AuthorsBank, Michael S.
Swarzenski, Peter W.
Duarte, Carlos M.
Rillig, Matthias C.
Koelmans, Albert A.
Provencher, Jennifer F.
Ok, Yong Sik
KAUST DepartmentBiological and Environmental Sciences and Engineering (BESE) Division
Marine Science Program
Red Sea Research Center (RSRC)
Embargo End Date2022-05-24
Permanent link to this recordhttp://hdl.handle.net/10754/669242
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AbstractPlastic pollution has become one of the most pressing environmental challenges and has received commensurate widespread attention. Although it is a top priority for policymakers and scientists alike, the knowledge required to guide decisions, implement mitigation actions, and assess their outcomes remains inadequate. We argue that an integrated, global monitoring system for plastic pollution is needed to provide comprehensive, harmonized data for environmental, societal, and economic assessments. The initial focus on marine ecosystems has been expanded here to include atmospheric transport and terrestrial and freshwater ecosystems. An earth-system-level plastic observation system is proposed as a hub for collecting and assessing the scale and impacts of plastic pollution across a wide array of particle sizes and ecosystems including air, land, water, and biota and to monitor progress toward ameliorating this problem. The proposed observation system strives to integrate new information and to identify pollution hotspots (i.e., production facilities, cities, roads, ports, etc.) and expands monitoring from marine environments to encompass all ecosystem types. Eventually, such a system will deliver knowledge to support public policy and corporate contributions to the relevant United Nations (UN) Sustainable Development Goals (SDGs).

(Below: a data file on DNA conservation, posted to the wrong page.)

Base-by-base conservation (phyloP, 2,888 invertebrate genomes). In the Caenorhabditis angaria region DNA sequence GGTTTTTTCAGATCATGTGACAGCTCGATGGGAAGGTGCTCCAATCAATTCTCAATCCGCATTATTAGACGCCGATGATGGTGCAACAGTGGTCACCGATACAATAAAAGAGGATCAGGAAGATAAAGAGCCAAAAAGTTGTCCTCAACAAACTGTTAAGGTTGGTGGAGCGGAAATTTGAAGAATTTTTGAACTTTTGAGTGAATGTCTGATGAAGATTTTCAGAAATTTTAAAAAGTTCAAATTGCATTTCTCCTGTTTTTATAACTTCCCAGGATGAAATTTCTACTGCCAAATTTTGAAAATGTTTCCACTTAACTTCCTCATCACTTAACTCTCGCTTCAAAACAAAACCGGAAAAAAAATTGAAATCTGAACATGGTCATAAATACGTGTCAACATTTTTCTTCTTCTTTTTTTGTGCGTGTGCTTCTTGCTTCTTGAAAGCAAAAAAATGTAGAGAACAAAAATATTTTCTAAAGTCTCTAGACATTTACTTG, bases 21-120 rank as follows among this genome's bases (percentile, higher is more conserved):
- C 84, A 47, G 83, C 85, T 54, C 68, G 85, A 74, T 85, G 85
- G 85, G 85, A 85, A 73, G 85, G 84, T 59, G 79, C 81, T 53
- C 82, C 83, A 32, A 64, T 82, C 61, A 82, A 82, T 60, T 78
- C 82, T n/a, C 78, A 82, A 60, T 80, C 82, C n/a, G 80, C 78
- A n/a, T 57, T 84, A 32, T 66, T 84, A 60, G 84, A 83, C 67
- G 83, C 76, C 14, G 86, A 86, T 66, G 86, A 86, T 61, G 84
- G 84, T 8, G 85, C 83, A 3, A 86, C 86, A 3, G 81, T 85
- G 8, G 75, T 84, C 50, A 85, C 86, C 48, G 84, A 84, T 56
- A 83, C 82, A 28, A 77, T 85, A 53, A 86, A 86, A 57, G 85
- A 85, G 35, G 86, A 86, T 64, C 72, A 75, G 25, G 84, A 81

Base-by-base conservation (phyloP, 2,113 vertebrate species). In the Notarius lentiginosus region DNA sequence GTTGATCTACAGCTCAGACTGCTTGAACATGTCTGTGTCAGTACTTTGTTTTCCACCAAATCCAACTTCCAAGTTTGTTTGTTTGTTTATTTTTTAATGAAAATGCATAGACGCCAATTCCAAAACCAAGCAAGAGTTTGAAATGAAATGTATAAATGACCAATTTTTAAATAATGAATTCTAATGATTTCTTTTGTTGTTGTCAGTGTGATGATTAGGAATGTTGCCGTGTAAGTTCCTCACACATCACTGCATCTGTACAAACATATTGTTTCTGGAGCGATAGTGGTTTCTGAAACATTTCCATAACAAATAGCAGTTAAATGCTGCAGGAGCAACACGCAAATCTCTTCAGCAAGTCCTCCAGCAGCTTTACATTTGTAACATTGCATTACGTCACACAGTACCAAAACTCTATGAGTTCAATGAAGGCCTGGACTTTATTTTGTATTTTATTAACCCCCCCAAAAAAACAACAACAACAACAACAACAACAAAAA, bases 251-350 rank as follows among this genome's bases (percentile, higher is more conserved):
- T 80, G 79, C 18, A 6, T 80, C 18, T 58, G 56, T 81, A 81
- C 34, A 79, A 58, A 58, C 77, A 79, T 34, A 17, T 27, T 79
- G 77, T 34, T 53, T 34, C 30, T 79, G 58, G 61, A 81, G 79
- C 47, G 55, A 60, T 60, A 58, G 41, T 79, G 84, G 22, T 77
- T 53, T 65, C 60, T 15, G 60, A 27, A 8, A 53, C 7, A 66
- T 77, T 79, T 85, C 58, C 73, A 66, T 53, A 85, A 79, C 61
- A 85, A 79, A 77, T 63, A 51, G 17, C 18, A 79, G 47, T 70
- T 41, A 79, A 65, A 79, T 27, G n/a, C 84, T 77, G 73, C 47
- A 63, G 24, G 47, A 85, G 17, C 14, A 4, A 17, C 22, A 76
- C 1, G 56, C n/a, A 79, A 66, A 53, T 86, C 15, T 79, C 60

CitationBank, M. S., Swarzenski, P. W., Duarte, C. M., Rillig, M. C., Koelmans, A. A., Metian, M., … Ok, Y. S. (2021). Global Plastic Pollution Observation System to Aid Policy. Environmental Science & Technology. doi:10.1021/acs.est.1c00818
SponsorsM.S.B. acknowledges funding from the Norway Ministry of Trade, Industry and Fisheries (Institute of Marine Research Ocean Health Strategic Initiative Project Number 15494). P.W.S and M.M. from IAEA are grateful for the support provided to the Environment Laboratories by the Government of the Principality of Monaco. M.C.R. acknowledges funding from an ERC Advanced Grant (694368), from the Federal Ministry of Education and Research (BMBF; projects BIBS and μPlastic), and from the Deutsche Forschungsgemeinschaft. S.W. is funded by the Medical Research Council, UK (MRC; MR/R026521/1). A.J. acknowledges support from a MA Seaport Economic Council grant. M.W. acknowledges funding from the Norwegian Research Council (301157) and the North Atlantic Microplastic Centre (NAMC). Y.S.O. acknowledges the support of the Cooperative Research Program for Agriculture Science and Technology Development (project no. PJ01475801), RDA, and the National Research Foundation of Korea (NRF) (NRF-2021R1A2C2011734) in Korea.
PublisherAmerican Chemical Society (ACS)
Except where otherwise noted, this item's license is described as This document is the Accepted Manuscript version of a Published Work that appeared in final form in Environmental Science & Technology, copyright © American Chemical Society after peer review and technical editing by the publisher. To access the final edited and published work see https://pubs.acs.org/doi/10.1021/acs.est.1c00818.